NEW YORK, N.Y.—Two weeks after the Legislature passed a bill intended to curb wage theft, about 200 building-trades workers and supporters rallied outside a Manhattan construction project to protest its using contractors that have records of wage theft, according to the Take It Back campaign.
The measure, passed by veto-proof margins in the Assembly and state Senate on June 1-2, would hold general contractors on private construction jobs jointly responsible for wage-theft violations committed by subcontractors on the site. However, the bill has not yet been sent to Gov. Andrew Cuomo’s office, a legislative staffer told LaborPress.
Sometimes bills passed by the Legislature are not sent to the governor until his office indicates that it’s ready to review them, which could be as late as December. Cuomo’s office did not respond to questions from LaborPress about when that might happen and whether he intends to sign the wage-theft bill.
The measure was the New York building-trades unions’ top legislative priority this year, District Council of Carpenters executive director Eddie McWilliams told LaborPress in April. Construction in the city is going through “a worker-exploitation crisis,” Joe Scopo, organizing director for the Laborers Union’s Cement and Concrete Workers District Council 16, told the rally outside the Terminal Warehouse at 11th Avenue and West 28th Street on Tuesday.
“We’re up against greedy developers and contractors that are factoring wage theft into the bidding process and undercutting union bids,” he said. “It’s criminal what’s going on out here in the construction industry.”
“This is why the wage-theft bill that just passed is so important,” said Rebecca Lamorte, former legislative and communications coordinator at Greater New York Laborers-Employers Cooperation and Education Trust, now running for City Council on the Upper East Side.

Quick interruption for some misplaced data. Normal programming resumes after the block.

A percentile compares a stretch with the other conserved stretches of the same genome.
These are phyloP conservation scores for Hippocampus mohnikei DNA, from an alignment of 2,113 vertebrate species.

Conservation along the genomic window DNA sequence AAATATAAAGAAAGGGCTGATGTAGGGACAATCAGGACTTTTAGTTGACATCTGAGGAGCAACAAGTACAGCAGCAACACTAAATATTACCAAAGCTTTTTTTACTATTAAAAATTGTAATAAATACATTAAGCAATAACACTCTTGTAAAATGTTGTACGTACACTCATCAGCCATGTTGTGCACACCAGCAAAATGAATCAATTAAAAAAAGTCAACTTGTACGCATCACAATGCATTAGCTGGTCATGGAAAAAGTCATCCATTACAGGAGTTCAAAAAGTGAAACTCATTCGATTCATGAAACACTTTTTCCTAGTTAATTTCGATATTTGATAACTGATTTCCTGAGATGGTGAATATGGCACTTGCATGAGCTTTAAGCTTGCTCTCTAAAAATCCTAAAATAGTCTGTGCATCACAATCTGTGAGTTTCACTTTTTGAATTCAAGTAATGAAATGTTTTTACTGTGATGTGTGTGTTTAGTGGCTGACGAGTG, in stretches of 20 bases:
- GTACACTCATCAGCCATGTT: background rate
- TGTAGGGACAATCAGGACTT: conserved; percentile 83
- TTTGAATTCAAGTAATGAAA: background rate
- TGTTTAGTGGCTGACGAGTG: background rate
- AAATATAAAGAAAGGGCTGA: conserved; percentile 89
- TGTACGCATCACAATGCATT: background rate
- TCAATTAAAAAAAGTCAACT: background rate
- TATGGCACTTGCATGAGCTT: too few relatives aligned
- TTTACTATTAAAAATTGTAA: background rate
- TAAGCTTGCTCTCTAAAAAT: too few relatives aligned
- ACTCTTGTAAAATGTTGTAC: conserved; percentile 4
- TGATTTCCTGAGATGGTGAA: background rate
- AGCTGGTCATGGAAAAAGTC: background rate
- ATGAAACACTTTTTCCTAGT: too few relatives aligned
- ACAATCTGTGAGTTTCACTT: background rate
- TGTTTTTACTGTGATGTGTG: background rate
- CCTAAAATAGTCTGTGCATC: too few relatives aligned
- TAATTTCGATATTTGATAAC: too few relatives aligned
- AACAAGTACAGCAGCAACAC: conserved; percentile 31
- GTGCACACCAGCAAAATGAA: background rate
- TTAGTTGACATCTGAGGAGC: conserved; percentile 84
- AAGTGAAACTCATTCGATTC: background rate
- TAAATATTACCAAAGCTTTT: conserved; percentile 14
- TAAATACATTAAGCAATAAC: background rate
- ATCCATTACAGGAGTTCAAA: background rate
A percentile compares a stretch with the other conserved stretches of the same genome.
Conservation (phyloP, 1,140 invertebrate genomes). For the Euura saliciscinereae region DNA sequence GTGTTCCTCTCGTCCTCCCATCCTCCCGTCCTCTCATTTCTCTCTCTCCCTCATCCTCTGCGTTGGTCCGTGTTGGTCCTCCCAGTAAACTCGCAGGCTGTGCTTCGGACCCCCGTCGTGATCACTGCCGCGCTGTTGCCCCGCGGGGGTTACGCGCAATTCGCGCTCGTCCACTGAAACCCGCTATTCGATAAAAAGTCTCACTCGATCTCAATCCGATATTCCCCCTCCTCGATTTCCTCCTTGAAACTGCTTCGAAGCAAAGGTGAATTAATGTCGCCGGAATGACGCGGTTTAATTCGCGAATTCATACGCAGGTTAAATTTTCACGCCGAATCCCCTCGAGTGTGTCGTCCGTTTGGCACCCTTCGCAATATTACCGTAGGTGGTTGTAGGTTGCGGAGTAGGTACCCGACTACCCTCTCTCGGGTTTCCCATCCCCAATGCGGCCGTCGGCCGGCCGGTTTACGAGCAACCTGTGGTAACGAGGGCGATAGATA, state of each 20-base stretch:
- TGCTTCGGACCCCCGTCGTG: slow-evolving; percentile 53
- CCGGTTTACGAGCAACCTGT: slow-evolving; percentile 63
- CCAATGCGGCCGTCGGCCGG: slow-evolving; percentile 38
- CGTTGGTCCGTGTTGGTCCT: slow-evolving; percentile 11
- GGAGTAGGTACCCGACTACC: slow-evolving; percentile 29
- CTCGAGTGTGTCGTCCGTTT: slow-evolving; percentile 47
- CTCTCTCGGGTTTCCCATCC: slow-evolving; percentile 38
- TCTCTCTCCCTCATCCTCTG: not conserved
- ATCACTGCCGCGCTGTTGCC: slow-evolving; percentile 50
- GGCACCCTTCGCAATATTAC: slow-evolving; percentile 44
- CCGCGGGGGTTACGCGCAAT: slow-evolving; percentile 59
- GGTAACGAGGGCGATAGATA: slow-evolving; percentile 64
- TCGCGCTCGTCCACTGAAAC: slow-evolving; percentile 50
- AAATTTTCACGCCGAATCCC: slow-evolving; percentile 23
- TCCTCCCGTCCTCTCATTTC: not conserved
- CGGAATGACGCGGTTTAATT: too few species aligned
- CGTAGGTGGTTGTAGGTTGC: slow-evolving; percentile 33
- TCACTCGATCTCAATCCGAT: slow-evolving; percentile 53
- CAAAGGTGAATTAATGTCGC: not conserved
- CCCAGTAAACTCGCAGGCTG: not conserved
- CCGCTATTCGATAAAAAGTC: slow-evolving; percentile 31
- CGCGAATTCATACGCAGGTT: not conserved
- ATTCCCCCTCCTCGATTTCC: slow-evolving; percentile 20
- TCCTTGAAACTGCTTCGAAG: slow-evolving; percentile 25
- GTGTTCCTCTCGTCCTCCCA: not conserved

The Terminal Warehouse, which covers the entire block between 11th and 12th avenues, was built in the 1890s. Developers L&L Holding Company and Normandy Real Estate Partners bought it for $880 million in 2018.
L&L, a privately held real-estate investment company that says it’s “focused on transforming outdated and underperforming properties into 21st-century icons,” is converting the building, now a mix of storage space and offices, to “a cutting-edge office and retail destination.” The project is a joint venture partnership with Columbia Property Trust, a real-estate investment trust, and an institutional investor advised by J.P. Morgan Asset Management. The German bank Allianz has also invested in it, according to Take It Back.
The contractors on the job that have records of wage theft, discrimination against women, and poor safety practices, Take It Back says, include New Line Structures, ECD NY, and Alba Services.
“Greedy companies like New Line Structures continue to build and continue to hire bad actors like ECD with laundry lists of problems,” Scopo said. “They declared war when they decided to create a worker-exploitation crisis.”
“You’ve got Alba, who’ve been sued for nonpayment for workers’ comp,” City Councilmember Francisco Moya (D-Queens) told the rally. “They threatened to turn over their workers to immigration. This is the piece of garbage that we have claiming to build this city.”
Former Manhattan labor-crimes prosecutor Diana Florence said that when she prosecuted Harco Construction for manslaughter in the death of Carlos Moncayo, a 22-year-old Ecuadorean immigrant who was buried alive in 2015 when a trench collapsed, she learned that “his life was not worth 50 dollars worth of shoring to his employer or the developer.”
“These companies have institutionalized wage theft, tax fraud, insurance fraud, as part of their business model,” she added, and “have done this with impunity” because of weak law enforcement.
The City Council is working with the building-trades unions to close that loophole, Speaker Corey Johnson told the rally.
“We’ve got to get the governor to sign it,” Moya said of the wage-theft bill.